Halliburton Grilled Over Meals

Vice President Dick Cheney, shown with the logo of the Halliburton Co., the oil field services giant he lead as chairman and chief executive from 1995 to 2000, and, an accounting ledger, calculator and pencil.
There are new allegations about how well U.S. tax dollars have been used in Iraq. It's just the latest controversy surrounding Halliburton, the Texas company once run by Vice President Cheney - and the U.S. military's biggest contractor in Iraq.

The investigation this time surrounds how many people - from President George W. Bush on down - are really eating in the mess halls of Iraq and Kuwait.

According to sources and published reports, Kellogg, Brown & Root - the Halliburton subsidiary that runs these military dining halls - has billed the government for millions of meals soldiers never ate, because, as CBS News Correspondent Wyatt Andrews, it is billing on the number of meals projected in advance, not the actual number of meals served.

Halliburton says estimating meals is essential because it's hard to know "how many people will be at the dinner table in a war zone." The company vigorously denies it has overcharged, but it has agreed to defer $16 million in payments while an audit continues.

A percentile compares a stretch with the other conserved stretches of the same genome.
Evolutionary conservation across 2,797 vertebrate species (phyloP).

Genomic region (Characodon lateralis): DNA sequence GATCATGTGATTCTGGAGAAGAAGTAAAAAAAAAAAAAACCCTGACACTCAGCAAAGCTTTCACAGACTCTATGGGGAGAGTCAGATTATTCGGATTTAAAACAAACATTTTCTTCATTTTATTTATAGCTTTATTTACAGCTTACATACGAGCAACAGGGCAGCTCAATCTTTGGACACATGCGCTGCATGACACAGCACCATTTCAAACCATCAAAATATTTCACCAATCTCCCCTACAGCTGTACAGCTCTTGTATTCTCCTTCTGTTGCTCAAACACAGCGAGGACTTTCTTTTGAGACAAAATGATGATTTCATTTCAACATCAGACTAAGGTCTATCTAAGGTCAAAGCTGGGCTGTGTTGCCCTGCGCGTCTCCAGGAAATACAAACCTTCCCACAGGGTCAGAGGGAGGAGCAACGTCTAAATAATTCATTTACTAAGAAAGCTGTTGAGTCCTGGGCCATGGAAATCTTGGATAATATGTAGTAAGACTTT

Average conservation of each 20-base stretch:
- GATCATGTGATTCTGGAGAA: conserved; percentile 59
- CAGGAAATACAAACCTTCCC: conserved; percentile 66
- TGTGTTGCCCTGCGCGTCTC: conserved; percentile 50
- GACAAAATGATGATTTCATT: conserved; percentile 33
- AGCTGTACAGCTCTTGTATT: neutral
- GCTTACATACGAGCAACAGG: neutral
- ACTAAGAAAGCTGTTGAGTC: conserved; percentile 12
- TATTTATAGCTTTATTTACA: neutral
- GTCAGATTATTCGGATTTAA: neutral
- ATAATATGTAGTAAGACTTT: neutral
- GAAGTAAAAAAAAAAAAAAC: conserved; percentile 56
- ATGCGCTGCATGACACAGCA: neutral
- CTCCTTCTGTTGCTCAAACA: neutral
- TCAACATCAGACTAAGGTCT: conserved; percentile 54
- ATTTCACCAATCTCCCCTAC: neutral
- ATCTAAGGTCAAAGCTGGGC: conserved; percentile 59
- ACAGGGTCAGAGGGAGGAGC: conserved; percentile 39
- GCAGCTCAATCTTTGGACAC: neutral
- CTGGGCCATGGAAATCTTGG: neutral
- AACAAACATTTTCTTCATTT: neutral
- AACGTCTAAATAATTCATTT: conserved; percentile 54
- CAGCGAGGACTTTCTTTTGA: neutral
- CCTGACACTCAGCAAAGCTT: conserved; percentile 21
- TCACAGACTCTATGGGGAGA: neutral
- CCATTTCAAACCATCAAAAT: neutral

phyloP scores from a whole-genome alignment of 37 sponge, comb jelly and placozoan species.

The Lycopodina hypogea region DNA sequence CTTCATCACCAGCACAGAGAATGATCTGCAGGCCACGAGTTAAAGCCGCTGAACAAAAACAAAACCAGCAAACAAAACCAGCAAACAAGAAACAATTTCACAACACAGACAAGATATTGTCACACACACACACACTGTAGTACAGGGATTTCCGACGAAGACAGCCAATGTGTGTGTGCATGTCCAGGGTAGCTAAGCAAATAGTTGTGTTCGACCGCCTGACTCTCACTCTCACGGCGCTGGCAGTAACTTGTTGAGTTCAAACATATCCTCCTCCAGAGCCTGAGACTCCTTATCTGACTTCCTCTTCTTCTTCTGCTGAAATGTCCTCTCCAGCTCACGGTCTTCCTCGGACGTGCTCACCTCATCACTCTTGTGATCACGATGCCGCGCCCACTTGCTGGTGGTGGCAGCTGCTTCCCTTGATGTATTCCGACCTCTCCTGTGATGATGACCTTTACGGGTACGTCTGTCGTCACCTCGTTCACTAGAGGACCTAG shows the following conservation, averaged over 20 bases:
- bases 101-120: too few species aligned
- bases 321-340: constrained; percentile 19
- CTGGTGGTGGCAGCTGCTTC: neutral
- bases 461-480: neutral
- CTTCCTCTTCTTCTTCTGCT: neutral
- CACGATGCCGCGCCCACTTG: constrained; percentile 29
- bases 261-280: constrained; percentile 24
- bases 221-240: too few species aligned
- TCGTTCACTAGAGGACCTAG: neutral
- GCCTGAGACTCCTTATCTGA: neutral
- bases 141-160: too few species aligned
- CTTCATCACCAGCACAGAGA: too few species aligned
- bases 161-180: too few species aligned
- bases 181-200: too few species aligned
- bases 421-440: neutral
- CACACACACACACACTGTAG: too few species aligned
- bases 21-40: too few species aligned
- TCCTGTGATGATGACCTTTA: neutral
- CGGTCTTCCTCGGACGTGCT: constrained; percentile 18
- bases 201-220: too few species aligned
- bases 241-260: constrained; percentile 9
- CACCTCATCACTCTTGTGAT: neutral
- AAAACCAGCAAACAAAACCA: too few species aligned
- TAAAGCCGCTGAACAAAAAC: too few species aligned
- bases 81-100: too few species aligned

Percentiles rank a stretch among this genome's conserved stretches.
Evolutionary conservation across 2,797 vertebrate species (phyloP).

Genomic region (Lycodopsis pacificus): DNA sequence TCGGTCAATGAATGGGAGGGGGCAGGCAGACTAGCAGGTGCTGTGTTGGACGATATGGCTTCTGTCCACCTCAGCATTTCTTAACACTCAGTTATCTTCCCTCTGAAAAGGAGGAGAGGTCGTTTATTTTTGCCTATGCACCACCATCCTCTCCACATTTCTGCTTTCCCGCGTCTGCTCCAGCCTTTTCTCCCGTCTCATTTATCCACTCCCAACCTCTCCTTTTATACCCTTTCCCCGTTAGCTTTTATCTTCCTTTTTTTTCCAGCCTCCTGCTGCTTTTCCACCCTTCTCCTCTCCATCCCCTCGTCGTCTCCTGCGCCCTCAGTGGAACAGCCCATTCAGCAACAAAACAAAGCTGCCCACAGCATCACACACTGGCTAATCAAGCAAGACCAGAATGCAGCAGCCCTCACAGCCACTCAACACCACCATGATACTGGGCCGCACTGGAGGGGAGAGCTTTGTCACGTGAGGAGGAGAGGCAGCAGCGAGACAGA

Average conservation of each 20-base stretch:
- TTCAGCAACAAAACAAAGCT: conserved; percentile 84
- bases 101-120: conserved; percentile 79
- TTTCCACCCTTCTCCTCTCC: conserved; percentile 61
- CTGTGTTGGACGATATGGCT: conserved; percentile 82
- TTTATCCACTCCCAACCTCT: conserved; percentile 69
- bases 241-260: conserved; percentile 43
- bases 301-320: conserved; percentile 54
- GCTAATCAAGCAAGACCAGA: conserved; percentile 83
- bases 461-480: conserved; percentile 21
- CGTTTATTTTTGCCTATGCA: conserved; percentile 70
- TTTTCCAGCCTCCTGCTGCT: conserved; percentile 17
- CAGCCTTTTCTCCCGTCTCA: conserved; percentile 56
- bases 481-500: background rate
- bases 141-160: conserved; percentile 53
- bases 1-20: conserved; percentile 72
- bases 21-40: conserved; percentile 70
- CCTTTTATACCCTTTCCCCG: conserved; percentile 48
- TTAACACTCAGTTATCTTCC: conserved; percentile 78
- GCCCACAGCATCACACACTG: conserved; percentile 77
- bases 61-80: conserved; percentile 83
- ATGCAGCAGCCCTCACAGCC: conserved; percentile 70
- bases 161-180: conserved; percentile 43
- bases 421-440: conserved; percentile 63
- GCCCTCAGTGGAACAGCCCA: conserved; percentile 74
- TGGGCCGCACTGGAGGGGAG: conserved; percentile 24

Congressional critics say the meal projections were sometimes three times the number of meals delivered.

"Well, it may be plausible, but 42,000 meals for 14,000 people - that's an estimate that is so far off, you wonder what's going on," says Rep. Henry Waxman, D-Calif.

The company, meanwhile, in a backlash against months of criticism, has launched an ad campaign to boast of the services it provides the troops in theatre: "We put out a few fires at work," the ad says.

The ad also stresses the pride the company feels delivering the meals: "Serving our troops good ol' American food."

Now, that very meal service has led to a broader Pentagon audit and renewed calls by Democrats for total review of how the administration is contracting all civilian companies for services in Iraq.